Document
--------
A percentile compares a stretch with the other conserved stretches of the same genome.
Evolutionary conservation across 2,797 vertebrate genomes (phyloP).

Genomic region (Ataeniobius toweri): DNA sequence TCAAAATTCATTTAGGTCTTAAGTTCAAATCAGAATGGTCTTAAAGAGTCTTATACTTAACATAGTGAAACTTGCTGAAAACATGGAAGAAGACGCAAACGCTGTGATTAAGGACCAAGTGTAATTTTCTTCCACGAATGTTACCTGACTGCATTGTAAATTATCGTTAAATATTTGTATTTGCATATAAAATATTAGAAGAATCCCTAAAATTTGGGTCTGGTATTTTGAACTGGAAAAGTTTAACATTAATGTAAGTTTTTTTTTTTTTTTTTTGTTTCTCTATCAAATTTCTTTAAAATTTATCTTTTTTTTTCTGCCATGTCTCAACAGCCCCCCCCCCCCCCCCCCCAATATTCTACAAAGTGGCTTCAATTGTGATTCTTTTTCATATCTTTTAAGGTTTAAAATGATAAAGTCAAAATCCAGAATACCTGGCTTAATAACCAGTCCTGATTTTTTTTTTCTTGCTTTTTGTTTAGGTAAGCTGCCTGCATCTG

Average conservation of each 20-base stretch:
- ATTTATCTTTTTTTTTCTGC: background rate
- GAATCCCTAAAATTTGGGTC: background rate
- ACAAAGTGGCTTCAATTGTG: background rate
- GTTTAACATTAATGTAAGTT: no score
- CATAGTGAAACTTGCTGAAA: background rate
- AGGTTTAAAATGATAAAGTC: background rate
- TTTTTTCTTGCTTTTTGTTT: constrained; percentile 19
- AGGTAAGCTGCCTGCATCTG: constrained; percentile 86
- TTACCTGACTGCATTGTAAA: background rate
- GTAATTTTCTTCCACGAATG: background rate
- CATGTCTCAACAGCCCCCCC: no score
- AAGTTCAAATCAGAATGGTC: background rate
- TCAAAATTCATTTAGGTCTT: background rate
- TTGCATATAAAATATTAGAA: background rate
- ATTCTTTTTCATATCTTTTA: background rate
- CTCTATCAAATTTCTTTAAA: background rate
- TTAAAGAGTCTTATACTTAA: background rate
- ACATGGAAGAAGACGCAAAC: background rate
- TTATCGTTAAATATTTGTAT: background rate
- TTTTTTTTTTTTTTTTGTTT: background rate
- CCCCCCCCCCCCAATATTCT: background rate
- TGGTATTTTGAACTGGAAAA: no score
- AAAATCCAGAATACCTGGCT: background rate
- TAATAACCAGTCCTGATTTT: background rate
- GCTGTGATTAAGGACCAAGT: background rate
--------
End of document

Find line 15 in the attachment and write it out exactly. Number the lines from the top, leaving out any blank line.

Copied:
- CATGTCTCAACAGCCCCCCC: no score